Now, we already got a previous teaser highlighting some of the easter eggs we would see in the film from the video game franchise, and let me tell you, as a longtime Resident Evil fan, they really took the time to give us a bit of a scavenger hunt as we enjoy the film as we get countless references that I am sure some eagle-eyed fans will begin to notice as they watch the film. Much like my take on the Cowboy Bebop live-action adaptation, Roberts finds a way to capture the essence and magic that makes Resident Evil what it is, and even with narrative or creative changes in the film, he still captures those moments and translates them in a way that should resonate true for even the most hardcore fans. As much as we would love a frame-for-frame adaptation of our most beloved games and animation treasures, I have to applaud the capabilities of everyone involved in this film to be able to give us their interpretation of Resident Evil without sacrificing the aesthetic of the world and characters.


Something that I anticipate for those not familiar with the franchise is their questions on the somewhat cheesy lines, and the question of in what reality does a pharmaceutical company have this many secrets, and essentially a personal army to deploy at a moment’s notice. Well, these are the creative choices I applaud the most as it could have very well been easy to sacrifice some of these creative choices to inject some realism into the film, but in reality, this is what makes the Umbrella Corporation the villain that it is in the entire franchise. The secrecy, the power and essentially playing god shows that this corporation reached a level of power that was truly dangerous and the undead and creatures that our characters deal with are just aftermath or repercussion of the actions taken by Umbrella. It’s the beauty of the series in my opinion and I am very glad that Roberts maintained that notion even if it comes off as laughable in the live-action medium.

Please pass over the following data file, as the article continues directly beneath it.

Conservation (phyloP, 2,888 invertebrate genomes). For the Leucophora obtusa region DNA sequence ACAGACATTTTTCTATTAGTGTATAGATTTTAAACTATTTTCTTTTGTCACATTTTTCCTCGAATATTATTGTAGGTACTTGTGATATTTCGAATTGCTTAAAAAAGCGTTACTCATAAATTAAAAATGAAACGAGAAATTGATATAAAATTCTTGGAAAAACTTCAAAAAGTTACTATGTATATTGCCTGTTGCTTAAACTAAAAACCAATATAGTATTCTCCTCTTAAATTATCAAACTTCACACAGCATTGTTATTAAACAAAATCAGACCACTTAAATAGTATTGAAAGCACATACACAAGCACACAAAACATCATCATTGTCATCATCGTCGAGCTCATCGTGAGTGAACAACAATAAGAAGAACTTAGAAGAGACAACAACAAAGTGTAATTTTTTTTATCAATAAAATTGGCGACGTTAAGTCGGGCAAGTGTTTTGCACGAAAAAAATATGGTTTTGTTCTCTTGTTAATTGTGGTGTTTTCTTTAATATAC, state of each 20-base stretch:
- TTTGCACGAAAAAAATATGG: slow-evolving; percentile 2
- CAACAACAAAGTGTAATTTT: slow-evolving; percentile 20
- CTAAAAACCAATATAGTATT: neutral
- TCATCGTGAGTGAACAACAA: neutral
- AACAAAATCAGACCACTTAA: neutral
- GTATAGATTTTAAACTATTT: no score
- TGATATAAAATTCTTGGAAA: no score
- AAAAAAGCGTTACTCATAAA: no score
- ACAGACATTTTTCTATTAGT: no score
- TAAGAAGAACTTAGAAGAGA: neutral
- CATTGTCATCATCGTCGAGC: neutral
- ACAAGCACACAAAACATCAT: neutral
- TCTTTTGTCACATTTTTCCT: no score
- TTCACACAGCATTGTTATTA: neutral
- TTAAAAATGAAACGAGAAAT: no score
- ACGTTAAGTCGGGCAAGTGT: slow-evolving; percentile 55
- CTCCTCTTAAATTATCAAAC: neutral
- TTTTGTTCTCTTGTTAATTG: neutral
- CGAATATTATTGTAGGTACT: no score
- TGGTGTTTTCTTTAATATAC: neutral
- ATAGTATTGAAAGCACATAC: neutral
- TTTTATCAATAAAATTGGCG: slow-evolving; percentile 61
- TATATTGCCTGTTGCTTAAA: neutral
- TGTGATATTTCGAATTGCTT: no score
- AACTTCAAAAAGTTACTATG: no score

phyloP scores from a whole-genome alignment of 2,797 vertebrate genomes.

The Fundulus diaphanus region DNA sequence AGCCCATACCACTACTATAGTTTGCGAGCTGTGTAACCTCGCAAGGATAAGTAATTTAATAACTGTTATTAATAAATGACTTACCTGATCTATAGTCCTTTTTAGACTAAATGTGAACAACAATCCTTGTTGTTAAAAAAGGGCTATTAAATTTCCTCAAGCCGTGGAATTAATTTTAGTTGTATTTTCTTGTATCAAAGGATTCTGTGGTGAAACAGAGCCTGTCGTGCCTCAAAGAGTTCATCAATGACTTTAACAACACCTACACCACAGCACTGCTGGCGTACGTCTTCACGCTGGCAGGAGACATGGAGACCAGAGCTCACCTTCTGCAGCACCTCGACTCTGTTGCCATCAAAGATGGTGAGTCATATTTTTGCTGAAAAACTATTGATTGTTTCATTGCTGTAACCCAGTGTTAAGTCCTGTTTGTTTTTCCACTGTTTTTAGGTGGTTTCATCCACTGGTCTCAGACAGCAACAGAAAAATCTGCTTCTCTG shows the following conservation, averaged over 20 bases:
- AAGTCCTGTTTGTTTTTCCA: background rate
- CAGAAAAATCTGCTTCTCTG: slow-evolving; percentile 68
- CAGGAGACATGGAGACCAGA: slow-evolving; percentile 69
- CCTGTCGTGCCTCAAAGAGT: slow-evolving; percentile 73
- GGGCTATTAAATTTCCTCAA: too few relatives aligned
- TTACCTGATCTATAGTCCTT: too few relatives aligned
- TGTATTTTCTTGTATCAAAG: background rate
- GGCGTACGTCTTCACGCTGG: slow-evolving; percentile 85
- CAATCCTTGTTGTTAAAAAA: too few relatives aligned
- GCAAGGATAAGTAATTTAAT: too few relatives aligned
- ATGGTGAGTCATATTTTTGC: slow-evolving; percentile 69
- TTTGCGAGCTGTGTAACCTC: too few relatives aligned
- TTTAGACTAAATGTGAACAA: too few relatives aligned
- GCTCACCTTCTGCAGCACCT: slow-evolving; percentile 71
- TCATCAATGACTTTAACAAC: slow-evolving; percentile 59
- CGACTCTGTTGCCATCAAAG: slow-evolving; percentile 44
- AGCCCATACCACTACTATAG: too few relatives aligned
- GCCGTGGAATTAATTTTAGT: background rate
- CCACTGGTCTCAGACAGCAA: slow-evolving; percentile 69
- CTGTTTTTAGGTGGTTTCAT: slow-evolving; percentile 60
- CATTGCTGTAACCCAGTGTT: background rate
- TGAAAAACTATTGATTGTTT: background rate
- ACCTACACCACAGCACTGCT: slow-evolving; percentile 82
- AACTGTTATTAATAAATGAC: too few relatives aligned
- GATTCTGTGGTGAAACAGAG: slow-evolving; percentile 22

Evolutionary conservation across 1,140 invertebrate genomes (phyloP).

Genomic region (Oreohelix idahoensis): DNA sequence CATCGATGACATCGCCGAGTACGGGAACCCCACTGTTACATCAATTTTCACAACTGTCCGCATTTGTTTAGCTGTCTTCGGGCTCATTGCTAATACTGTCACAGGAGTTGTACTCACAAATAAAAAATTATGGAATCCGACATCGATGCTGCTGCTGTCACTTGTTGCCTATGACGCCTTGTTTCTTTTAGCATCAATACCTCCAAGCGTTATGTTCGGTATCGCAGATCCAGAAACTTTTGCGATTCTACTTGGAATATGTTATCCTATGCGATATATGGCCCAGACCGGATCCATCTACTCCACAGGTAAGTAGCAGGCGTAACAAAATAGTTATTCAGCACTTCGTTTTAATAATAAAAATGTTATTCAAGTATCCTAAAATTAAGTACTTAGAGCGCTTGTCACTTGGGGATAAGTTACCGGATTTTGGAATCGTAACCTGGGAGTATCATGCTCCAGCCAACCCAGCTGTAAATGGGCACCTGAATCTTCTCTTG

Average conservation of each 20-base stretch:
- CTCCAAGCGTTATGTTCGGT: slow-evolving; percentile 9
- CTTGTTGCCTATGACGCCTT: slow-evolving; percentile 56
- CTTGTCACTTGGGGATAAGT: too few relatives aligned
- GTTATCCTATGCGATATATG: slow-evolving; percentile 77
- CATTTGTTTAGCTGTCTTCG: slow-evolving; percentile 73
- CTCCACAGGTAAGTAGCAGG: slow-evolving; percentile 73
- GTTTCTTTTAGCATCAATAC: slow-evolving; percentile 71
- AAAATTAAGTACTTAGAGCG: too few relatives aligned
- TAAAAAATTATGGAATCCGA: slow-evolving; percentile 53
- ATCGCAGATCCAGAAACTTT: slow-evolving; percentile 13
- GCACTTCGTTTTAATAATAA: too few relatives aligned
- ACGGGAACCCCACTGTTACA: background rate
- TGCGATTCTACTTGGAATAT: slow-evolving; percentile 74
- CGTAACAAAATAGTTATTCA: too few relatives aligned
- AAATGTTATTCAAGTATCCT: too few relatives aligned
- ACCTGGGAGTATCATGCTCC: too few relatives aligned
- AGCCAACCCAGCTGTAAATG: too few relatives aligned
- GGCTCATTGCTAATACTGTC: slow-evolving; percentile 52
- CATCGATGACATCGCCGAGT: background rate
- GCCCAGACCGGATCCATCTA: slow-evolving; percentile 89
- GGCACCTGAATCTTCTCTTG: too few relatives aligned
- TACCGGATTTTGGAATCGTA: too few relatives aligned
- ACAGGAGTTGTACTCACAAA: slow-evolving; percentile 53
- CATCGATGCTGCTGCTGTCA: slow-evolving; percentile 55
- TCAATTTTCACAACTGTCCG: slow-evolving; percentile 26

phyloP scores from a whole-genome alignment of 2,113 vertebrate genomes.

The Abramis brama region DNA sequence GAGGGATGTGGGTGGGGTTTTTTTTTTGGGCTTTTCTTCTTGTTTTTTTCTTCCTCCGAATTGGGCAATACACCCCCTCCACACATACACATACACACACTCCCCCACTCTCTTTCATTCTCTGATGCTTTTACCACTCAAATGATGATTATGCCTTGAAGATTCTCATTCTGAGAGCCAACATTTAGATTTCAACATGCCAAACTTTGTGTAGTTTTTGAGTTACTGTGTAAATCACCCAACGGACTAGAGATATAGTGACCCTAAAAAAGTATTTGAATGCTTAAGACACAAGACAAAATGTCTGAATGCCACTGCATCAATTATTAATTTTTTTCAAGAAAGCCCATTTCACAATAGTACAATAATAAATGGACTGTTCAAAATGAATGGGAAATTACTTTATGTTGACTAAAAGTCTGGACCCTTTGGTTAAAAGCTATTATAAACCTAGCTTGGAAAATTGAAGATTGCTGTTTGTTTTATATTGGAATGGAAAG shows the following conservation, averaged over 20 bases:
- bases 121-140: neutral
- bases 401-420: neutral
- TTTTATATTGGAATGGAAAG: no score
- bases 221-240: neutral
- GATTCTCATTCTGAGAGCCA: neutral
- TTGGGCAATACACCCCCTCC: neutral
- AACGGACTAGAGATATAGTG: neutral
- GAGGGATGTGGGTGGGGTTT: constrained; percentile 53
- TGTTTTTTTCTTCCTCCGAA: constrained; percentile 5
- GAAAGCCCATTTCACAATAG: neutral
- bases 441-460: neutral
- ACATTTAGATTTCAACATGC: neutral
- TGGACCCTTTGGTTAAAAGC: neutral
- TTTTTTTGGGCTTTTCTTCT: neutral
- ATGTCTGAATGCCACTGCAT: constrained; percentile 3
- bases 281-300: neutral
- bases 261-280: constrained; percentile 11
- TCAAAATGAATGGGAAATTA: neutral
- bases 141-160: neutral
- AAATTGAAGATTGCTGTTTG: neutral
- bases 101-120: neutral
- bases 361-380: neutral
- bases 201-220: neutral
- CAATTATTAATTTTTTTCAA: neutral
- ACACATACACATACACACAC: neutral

The film is not perfect, but it does deliver many elements and moments appropriately. The film delivers an homage to fans that shows why we love this franchise and also shows us that Roberts has an understanding of the franchise and that he respects the source material all while making these projects his own. The film has something for both fans of the Resident Evil franchise and those newcomers looking for a bloody-good film full of dismemberment and gore. This is a far cry of an upgrade from other entries we have received before and although at times a bit campy, the film relishes in what makes Resident Evil the long-standing franchise with one of the biggest fandoms. Although the end of the film doesn’t seem to indicate whether we have more films in the future for this franchise, this particular geek certainly hopes there is.


Source: Resident Evil: Welcome to Raccoon City/ Sony Pictures